Eurozone eases Spain's debt target
Eurozone finance ministers have given unemployment-ridden Spain more wiggle room in cutting its big deficit, signalling that new, tighter rules against overspending in the currency union retain some flexibility for hard-hit countries.
The ministers from the 16 other states that use the euro said Spain had to make further cuts worth 0.5% of gross domestic product, which indicates that the country is now expected to slash its government deficit to around 5.3% of GDP this year from about 8.5% last year.
That is still below the 5.8 % deficit target Spanish prime minister Mariano Rajoy announced earlier this month, but significantly softer than the 4.4% deficit the country had originally promised to its partners in the euro.
Jean-Claude Juncker, the prime minister of Luxembourg who also chairs the meetings of eurozone finance ministers, said it was "of the utmost importance" that Spain brought its deficit down to below 3% of GDP - and back in line with European Union rules - by 2013.
Many economists have warned that cutting spending too quickly could do more harm than good in a country like Spain. Spain's debt level is below the eurozone average, but unemployment is running at a record high and a shaky housing market risks piling huge losses on an already weak banking system.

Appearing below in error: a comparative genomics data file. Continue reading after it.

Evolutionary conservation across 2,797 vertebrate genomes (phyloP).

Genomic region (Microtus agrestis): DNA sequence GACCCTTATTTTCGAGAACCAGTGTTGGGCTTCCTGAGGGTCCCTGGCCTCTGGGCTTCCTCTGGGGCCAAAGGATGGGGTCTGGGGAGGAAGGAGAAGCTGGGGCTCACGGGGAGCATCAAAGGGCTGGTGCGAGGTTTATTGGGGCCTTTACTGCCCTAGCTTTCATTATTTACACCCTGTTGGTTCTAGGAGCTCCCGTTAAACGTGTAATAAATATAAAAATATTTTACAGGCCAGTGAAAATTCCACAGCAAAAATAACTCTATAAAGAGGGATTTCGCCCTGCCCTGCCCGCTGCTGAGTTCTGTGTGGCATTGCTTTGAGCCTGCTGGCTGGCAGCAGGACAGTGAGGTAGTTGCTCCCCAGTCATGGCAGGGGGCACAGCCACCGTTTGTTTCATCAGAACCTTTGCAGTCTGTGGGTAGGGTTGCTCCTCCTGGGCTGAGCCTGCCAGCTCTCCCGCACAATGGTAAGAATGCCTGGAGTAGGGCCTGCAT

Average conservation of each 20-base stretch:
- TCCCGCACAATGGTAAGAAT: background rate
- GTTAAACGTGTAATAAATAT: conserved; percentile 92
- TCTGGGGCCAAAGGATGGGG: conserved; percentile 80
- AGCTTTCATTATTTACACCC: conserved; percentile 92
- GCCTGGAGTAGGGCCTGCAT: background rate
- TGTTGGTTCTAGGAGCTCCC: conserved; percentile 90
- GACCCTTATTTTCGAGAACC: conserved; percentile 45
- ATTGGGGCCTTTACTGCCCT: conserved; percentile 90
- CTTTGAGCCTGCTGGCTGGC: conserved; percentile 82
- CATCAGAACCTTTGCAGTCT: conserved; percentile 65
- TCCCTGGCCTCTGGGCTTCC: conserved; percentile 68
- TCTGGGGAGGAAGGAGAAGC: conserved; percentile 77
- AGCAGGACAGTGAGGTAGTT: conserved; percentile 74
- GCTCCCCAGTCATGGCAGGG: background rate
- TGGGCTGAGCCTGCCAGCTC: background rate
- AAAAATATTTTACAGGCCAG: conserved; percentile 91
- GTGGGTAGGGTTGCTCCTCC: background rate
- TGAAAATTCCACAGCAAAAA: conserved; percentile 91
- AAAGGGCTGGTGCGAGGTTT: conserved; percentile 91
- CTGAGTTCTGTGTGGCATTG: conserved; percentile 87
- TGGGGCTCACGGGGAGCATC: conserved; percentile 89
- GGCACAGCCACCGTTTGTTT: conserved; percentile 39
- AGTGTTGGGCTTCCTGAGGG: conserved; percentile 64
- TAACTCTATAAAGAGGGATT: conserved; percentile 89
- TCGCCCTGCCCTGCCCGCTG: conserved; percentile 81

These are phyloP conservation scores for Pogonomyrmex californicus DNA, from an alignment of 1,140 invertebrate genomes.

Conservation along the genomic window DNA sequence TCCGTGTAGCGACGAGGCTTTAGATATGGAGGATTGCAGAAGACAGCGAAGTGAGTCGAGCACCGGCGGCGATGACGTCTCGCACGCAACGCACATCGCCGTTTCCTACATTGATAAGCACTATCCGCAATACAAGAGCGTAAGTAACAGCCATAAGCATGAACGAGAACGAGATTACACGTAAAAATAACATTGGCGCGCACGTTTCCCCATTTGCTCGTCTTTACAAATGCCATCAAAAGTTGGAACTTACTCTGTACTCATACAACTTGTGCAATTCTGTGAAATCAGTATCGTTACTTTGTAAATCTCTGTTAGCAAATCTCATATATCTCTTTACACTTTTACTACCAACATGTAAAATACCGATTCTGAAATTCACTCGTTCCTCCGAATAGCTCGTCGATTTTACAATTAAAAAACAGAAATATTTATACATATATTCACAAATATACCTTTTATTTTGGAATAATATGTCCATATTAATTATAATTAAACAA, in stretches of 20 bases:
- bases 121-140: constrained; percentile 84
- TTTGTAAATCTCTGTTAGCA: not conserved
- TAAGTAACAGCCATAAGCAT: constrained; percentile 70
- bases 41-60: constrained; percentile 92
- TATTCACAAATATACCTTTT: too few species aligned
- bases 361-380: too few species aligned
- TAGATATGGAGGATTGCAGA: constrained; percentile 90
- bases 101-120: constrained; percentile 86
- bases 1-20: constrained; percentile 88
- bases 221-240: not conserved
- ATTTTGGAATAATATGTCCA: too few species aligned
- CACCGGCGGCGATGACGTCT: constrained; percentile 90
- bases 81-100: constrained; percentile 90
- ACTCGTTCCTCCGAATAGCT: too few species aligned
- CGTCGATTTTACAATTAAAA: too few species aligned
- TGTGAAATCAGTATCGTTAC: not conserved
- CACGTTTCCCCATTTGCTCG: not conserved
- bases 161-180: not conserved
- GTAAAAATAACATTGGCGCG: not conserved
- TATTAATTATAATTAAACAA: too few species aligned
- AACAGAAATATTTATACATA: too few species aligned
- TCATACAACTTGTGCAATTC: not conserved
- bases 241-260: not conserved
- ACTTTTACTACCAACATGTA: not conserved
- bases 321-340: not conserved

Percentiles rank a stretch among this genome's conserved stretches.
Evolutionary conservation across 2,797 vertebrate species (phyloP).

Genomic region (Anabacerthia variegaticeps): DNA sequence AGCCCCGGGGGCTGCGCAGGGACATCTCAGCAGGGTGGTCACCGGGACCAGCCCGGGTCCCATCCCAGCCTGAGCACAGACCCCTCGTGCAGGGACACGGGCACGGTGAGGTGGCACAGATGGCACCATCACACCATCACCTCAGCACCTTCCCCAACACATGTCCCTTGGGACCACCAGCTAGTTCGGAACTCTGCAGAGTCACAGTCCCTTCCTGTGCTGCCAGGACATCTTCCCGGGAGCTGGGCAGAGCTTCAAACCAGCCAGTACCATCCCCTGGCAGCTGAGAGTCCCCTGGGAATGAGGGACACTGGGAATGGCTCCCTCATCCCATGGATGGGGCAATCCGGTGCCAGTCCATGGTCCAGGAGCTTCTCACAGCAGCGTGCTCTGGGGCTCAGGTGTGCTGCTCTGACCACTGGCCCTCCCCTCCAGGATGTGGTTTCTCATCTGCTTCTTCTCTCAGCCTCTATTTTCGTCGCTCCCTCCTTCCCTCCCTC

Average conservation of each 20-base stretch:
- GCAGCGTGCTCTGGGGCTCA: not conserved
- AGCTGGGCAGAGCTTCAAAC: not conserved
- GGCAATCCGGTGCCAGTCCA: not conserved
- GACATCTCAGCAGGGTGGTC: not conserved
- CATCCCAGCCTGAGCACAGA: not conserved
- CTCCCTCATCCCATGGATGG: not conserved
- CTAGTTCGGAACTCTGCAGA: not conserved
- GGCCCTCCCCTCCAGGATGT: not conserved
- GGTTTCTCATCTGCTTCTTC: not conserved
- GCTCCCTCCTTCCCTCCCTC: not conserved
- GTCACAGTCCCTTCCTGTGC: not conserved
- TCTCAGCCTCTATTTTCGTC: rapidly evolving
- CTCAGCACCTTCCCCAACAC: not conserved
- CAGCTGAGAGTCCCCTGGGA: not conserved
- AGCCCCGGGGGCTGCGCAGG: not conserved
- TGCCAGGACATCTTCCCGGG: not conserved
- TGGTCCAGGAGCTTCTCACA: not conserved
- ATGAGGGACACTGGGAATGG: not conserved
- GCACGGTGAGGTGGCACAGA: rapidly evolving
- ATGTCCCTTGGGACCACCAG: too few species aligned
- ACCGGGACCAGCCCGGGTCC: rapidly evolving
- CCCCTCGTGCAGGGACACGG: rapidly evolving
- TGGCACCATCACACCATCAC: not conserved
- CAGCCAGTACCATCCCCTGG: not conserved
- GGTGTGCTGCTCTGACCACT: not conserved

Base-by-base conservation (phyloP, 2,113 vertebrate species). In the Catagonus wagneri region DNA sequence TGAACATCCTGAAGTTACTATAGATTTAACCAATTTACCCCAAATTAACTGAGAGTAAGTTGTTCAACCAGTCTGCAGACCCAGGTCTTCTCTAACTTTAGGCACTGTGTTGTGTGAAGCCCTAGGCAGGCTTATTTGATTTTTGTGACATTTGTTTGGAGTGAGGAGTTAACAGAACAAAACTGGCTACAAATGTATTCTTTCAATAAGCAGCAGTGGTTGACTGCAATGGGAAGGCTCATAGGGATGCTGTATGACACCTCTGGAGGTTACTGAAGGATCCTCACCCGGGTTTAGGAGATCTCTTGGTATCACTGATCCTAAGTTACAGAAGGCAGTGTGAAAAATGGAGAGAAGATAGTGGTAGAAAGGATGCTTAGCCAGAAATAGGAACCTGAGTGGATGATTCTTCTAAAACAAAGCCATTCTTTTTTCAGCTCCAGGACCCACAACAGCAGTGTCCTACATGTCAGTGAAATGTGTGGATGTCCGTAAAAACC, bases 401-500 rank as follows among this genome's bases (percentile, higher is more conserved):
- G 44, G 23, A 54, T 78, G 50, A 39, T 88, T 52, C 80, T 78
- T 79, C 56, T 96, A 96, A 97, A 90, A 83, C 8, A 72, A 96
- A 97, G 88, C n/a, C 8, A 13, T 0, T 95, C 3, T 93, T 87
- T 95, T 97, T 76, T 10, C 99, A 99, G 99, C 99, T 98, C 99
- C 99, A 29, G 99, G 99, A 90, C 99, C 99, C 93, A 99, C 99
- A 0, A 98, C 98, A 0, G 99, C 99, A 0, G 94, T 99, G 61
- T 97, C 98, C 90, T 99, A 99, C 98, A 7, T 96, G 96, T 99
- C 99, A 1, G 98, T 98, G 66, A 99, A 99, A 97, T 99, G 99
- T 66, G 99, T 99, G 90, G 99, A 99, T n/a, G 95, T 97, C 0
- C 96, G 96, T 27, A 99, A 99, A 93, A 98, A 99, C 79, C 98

But Olli Rehn, the EU's economic affairs commissioner who is in charge of policing the bloc's debt and deficit limits, said giving Spain a bit more leeway this year did not break the new rules. "The Stability and Growth Pact is not stupid," he said.
He said that this year's target had to be eased because Spain's 2011 deficit had come in so much higher than expected - at 8.5 % of GDP instead of 6 % - and because the country is falling deeper into recession.
The important thing, he said, was that the 2013 goal would be met and that Spain gets its public finances back on a sustainable path.
The stricter budget rules are also causing some problems in countries that have always presented themselves as fiscal hard-liners. The Netherlands, which has spent much time lecturing Greece and other struggling states about the importance of deficit cutting, also risks overrunning its budget targets this year.
Dutch finance minister Jan Kees de Jager stressed that while his country would take the "appropriate measures", it was unfair to group it together with some of the other overspenders.